Ending the first major arc, Lord Of The Jungle #8 wraps up its introduction to Tarzan. Whilst his future isn’t clear, this issue does a good job delivering a worthy conclusion. At the very least, its not what would be expected; the writer’s haven’t simply struck out for the easy option.
First, the official description from Dynamite:
Tarzan and the notorious crime boss Robert Canler are heading for an epic showdown on the mean streets of Baltimore. Canler is hell-bent on destroying the ape-man – he’ll stop at nothing, not even threatening Jane Porter, the woman Tarzan loves. But Jane isn’t exactly a helpless damsel in distress. The thrilling conclusion to “The Concrete Jungle” awaits you in Lord of the Jungle #8!
As for the actual plot of this issue, its hard to go into detail without offering ultimate spoilers. However, the pacing is quick enough. Lord Of The Jungle #8 doesn’t drag things out too much, yet it wraps things up by the end. It draws on a number of the previous issues, bringing some of the elements together.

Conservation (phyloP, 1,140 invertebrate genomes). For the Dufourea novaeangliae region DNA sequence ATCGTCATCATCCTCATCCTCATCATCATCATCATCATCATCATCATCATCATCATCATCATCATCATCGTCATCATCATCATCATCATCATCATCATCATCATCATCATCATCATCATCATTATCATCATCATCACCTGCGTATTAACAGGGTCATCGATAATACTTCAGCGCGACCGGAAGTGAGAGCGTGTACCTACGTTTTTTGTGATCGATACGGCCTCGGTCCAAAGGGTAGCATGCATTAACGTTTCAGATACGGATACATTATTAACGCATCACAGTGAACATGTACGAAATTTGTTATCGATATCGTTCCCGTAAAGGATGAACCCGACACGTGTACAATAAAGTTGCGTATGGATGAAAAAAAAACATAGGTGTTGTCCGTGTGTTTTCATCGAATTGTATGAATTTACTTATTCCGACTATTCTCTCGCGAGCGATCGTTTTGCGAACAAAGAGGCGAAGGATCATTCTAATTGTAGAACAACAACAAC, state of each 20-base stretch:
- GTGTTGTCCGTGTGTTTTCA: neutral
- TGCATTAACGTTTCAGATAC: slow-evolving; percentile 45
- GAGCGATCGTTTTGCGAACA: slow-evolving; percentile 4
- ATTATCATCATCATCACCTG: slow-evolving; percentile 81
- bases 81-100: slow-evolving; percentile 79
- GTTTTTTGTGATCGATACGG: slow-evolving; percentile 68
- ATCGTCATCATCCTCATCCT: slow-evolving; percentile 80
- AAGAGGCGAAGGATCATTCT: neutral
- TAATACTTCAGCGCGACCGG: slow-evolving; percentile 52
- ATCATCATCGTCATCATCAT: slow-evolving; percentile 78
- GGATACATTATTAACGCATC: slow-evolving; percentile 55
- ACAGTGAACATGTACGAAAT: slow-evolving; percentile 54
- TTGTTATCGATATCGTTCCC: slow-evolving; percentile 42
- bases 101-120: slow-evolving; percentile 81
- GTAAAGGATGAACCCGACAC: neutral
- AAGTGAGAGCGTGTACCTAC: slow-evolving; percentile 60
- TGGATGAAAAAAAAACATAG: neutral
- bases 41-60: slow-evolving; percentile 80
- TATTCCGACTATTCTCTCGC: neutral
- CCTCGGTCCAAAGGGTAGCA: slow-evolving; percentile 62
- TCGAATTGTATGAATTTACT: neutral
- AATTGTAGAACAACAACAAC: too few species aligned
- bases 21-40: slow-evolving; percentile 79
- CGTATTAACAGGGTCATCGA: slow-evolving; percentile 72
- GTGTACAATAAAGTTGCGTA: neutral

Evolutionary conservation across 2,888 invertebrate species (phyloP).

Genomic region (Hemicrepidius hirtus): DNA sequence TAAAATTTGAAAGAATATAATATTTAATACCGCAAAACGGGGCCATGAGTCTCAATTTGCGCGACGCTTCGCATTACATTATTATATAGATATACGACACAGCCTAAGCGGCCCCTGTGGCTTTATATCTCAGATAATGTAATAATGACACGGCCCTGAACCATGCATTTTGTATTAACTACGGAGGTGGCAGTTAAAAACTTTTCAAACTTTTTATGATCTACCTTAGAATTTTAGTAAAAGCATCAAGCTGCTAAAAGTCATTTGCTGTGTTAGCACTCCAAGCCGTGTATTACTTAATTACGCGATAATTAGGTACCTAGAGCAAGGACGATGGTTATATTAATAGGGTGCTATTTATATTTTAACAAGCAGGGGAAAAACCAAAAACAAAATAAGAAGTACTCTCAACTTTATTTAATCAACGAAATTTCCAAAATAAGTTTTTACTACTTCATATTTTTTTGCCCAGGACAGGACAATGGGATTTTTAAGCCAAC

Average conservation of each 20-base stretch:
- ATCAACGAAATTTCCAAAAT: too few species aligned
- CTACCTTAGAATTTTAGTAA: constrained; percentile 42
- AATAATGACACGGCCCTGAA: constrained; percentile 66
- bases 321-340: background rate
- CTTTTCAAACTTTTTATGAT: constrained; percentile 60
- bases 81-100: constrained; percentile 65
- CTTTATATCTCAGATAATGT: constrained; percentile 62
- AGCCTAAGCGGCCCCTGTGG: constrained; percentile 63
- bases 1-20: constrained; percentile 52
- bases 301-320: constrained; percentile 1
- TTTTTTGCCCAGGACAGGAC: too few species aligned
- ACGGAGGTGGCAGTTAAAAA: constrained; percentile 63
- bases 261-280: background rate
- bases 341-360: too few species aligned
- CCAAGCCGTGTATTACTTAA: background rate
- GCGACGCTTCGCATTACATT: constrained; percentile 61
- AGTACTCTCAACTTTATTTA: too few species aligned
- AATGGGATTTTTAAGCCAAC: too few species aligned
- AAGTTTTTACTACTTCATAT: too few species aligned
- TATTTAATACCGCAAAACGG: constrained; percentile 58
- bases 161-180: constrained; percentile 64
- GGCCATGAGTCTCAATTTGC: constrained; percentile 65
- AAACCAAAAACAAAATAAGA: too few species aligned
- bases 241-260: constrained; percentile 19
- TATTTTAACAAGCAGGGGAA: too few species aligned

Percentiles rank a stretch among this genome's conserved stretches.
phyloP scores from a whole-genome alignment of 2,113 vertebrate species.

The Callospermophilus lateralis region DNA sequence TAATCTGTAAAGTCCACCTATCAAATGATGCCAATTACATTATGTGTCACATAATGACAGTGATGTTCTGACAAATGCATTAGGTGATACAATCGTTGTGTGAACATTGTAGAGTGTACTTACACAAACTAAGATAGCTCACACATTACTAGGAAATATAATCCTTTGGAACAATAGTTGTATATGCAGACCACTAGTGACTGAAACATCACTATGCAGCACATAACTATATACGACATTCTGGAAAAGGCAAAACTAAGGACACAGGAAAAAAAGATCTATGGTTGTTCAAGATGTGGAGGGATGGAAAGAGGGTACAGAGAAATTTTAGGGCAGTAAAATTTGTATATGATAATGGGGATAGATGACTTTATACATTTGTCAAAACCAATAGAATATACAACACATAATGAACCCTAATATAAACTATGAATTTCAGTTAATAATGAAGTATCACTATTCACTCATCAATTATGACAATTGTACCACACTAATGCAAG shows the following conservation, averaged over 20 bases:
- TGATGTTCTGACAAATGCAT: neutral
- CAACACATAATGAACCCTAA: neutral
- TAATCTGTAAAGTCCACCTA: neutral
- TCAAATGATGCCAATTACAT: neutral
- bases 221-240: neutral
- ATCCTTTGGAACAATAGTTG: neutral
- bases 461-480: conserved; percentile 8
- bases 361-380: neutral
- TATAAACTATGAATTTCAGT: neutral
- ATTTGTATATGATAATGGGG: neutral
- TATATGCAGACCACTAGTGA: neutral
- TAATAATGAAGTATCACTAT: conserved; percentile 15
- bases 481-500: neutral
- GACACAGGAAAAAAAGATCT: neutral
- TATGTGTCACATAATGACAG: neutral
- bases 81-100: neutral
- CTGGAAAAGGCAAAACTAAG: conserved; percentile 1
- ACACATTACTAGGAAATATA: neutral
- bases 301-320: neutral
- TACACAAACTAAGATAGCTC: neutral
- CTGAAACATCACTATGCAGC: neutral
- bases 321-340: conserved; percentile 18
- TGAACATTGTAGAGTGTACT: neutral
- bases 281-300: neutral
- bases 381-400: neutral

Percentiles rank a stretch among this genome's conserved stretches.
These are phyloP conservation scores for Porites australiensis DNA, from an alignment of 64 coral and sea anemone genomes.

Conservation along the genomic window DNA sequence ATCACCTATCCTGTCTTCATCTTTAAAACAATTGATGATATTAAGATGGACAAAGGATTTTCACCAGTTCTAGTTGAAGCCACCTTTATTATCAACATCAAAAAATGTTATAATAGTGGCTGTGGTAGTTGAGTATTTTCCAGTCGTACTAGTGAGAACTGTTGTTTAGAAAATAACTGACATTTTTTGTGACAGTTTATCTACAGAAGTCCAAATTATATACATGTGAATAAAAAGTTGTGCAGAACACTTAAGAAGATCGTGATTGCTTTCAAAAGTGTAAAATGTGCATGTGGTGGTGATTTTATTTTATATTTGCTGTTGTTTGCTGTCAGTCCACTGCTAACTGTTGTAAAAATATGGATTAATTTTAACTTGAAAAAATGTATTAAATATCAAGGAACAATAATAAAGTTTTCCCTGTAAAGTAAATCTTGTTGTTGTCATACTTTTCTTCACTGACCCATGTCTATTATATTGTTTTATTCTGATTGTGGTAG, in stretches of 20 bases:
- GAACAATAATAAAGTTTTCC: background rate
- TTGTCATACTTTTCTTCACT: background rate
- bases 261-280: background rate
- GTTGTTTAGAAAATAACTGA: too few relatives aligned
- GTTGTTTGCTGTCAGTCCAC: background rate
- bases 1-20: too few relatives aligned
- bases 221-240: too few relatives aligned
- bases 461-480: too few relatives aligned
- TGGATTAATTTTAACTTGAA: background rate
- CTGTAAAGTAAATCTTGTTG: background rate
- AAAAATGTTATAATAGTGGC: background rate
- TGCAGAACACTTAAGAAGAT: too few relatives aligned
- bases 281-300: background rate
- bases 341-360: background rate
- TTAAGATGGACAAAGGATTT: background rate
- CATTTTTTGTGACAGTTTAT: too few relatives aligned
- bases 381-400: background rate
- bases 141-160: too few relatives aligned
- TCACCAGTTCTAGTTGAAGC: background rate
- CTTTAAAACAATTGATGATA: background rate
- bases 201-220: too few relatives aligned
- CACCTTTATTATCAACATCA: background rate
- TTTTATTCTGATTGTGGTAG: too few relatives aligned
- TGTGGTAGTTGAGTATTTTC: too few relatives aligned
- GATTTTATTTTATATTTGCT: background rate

Of course, the title is still at its heard about Tarzan. This issue tries to show some of the more ‘wild’ aspects of the character, something that hasn’t been shown much. This is more than just stripping down to a loincloth. This issue tries to show the wild aspects of the character; something that occasionally feels out of place after watching him act like a normal person in every other sense. Sometimes it feels a bit forced, but its important none the less.
As for Jane Porter, the love interest of the series, Lord Of The Jungle does successfully break away from the traditional Tarzan stories. One could argue that Jane simply reflects many things for Tarzan, being one of the first women he encounters. Of course, us as readers don’t simply want to read the exact same story over and over again. The relationship between Tarzan and Jane definitely feels natural here; it retains much of the classic story without following directly in its footsteps.
The only problem with this issue is the future. This arc dealt a lot with bringing Tarzan into the civilized world. If he goes back, it might undo a lot of what has been done; does Tarzan really belong in the jungle when he can now speak fluent French and English? Likewise, the closing chapter has also cut off a lot of Tarzan’s ties to the civilized world. If he stays, there isn’t much of a supporting cast to warrant any importance. Whilst the closing page strongly suggests one over the other, only time will tell.